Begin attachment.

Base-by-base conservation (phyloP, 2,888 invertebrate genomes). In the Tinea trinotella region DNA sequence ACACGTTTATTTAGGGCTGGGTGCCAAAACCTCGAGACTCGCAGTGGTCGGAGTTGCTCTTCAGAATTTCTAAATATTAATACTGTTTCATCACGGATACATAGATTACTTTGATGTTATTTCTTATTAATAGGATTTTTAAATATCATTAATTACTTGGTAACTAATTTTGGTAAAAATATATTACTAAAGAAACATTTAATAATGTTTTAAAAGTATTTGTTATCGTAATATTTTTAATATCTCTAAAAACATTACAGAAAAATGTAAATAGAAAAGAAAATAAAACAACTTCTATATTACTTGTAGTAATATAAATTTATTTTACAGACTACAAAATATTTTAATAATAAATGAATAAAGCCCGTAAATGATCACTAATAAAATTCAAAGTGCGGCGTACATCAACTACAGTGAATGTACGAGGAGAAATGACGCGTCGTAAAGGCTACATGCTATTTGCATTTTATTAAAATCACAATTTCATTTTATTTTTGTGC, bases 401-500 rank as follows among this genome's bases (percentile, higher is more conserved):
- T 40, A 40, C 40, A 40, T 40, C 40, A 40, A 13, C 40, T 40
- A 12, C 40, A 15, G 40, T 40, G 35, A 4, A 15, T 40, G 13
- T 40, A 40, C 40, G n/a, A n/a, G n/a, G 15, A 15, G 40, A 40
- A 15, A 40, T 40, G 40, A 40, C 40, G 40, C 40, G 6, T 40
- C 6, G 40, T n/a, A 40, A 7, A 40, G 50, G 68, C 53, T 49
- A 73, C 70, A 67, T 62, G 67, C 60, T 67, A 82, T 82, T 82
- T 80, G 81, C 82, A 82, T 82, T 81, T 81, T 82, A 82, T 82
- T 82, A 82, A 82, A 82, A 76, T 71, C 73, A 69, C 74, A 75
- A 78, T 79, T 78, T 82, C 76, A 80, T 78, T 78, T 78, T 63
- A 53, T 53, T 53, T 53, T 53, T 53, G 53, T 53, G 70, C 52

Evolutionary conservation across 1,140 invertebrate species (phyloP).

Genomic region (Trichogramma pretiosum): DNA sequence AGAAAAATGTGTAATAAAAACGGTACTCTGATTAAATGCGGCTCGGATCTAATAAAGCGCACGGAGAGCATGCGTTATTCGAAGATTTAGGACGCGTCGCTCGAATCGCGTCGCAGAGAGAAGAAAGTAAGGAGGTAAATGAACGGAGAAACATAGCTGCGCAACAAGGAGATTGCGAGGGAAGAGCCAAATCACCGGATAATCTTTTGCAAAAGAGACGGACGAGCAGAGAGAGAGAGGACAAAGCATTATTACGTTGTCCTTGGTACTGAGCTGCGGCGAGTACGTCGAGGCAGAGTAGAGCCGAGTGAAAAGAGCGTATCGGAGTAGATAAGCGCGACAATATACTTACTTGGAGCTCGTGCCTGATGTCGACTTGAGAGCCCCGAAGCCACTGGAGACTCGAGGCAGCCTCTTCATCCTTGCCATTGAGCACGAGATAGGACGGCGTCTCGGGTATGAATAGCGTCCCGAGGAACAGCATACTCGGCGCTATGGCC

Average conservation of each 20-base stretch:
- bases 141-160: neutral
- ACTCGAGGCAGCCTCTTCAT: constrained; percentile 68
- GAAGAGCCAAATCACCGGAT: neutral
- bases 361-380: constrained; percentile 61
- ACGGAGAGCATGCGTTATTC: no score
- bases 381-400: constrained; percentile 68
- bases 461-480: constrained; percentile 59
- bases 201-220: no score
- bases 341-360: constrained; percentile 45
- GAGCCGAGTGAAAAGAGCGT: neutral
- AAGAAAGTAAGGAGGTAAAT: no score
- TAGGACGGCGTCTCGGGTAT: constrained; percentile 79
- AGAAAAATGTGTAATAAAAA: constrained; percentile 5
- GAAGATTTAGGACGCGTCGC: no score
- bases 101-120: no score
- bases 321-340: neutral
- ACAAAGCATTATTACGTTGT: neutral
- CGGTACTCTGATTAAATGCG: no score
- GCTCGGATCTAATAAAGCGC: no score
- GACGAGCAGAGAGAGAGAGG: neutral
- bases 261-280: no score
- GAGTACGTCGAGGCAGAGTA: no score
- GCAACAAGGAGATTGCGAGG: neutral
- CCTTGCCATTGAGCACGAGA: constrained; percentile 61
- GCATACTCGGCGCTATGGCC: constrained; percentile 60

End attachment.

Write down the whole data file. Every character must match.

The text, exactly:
Base-by-base conservation (phyloP, 2,888 invertebrate genomes). In the Tinea trinotella region DNA sequence ACACGTTTATTTAGGGCTGGGTGCCAAAACCTCGAGACTCGCAGTGGTCGGAGTTGCTCTTCAGAATTTCTAAATATTAATACTGTTTCATCACGGATACATAGATTACTTTGATGTTATTTCTTATTAATAGGATTTTTAAATATCATTAATTACTTGGTAACTAATTTTGGTAAAAATATATTACTAAAGAAACATTTAATAATGTTTTAAAAGTATTTGTTATCGTAATATTTTTAATATCTCTAAAAACATTACAGAAAAATGTAAATAGAAAAGAAAATAAAACAACTTCTATATTACTTGTAGTAATATAAATTTATTTTACAGACTACAAAATATTTTAATAATAAATGAATAAAGCCCGTAAATGATCACTAATAAAATTCAAAGTGCGGCGTACATCAACTACAGTGAATGTACGAGGAGAAATGACGCGTCGTAAAGGCTACATGCTATTTGCATTTTATTAAAATCACAATTTCATTTTATTTTTGTGC, bases 401-500 rank as follows among this genome's bases (percentile, higher is more conserved):
- T 40, A 40, C 40, A 40, T 40, C 40, A 40, A 13, C 40, T 40
- A 12, C 40, A 15, G 40, T 40, G 35, A 4, A 15, T 40, G 13
- T 40, A 40, C 40, G n/a, A n/a, G n/a, G 15, A 15, G 40, A 40
- A 15, A 40, T 40, G 40, A 40, C 40, G 40, C 40, G 6, T 40
- C 6, G 40, T n/a, A 40, A 7, A 40, G 50, G 68, C 53, T 49
- A 73, C 70, A 67, T 62, G 67, C 60, T 67, A 82, T 82, T 82
- T 80, G 81, C 82, A 82, T 82, T 81, T 81, T 82, A 82, T 82
- T 82, A 82, A 82, A 82, A 76, T 71, C 73, A 69, C 74, A 75
- A 78, T 79, T 78, T 82, C 76, A 80, T 78, T 78, T 78, T 63
- A 53, T 53, T 53, T 53, T 53, T 53, G 53, T 53, G 70, C 52

Evolutionary conservation across 1,140 invertebrate species (phyloP).

Genomic region (Trichogramma pretiosum): DNA sequence AGAAAAATGTGTAATAAAAACGGTACTCTGATTAAATGCGGCTCGGATCTAATAAAGCGCACGGAGAGCATGCGTTATTCGAAGATTTAGGACGCGTCGCTCGAATCGCGTCGCAGAGAGAAGAAAGTAAGGAGGTAAATGAACGGAGAAACATAGCTGCGCAACAAGGAGATTGCGAGGGAAGAGCCAAATCACCGGATAATCTTTTGCAAAAGAGACGGACGAGCAGAGAGAGAGAGGACAAAGCATTATTACGTTGTCCTTGGTACTGAGCTGCGGCGAGTACGTCGAGGCAGAGTAGAGCCGAGTGAAAAGAGCGTATCGGAGTAGATAAGCGCGACAATATACTTACTTGGAGCTCGTGCCTGATGTCGACTTGAGAGCCCCGAAGCCACTGGAGACTCGAGGCAGCCTCTTCATCCTTGCCATTGAGCACGAGATAGGACGGCGTCTCGGGTATGAATAGCGTCCCGAGGAACAGCATACTCGGCGCTATGGCC

Average conservation of each 20-base stretch:
- bases 141-160: neutral
- ACTCGAGGCAGCCTCTTCAT: constrained; percentile 68
- GAAGAGCCAAATCACCGGAT: neutral
- bases 361-380: constrained; percentile 61
- ACGGAGAGCATGCGTTATTC: no score
- bases 381-400: constrained; percentile 68
- bases 461-480: constrained; percentile 59
- bases 201-220: no score
- bases 341-360: constrained; percentile 45
- GAGCCGAGTGAAAAGAGCGT: neutral
- AAGAAAGTAAGGAGGTAAAT: no score
- TAGGACGGCGTCTCGGGTAT: constrained; percentile 79
- AGAAAAATGTGTAATAAAAA: constrained; percentile 5
- GAAGATTTAGGACGCGTCGC: no score
- bases 101-120: no score
- bases 321-340: neutral
- ACAAAGCATTATTACGTTGT: neutral
- CGGTACTCTGATTAAATGCG: no score
- GCTCGGATCTAATAAAGCGC: no score
- GACGAGCAGAGAGAGAGAGG: neutral
- bases 261-280: no score
- GAGTACGTCGAGGCAGAGTA: no score
- GCAACAAGGAGATTGCGAGG: neutral
- CCTTGCCATTGAGCACGAGA: constrained; percentile 61
- GCATACTCGGCGCTATGGCC: constrained; percentile 60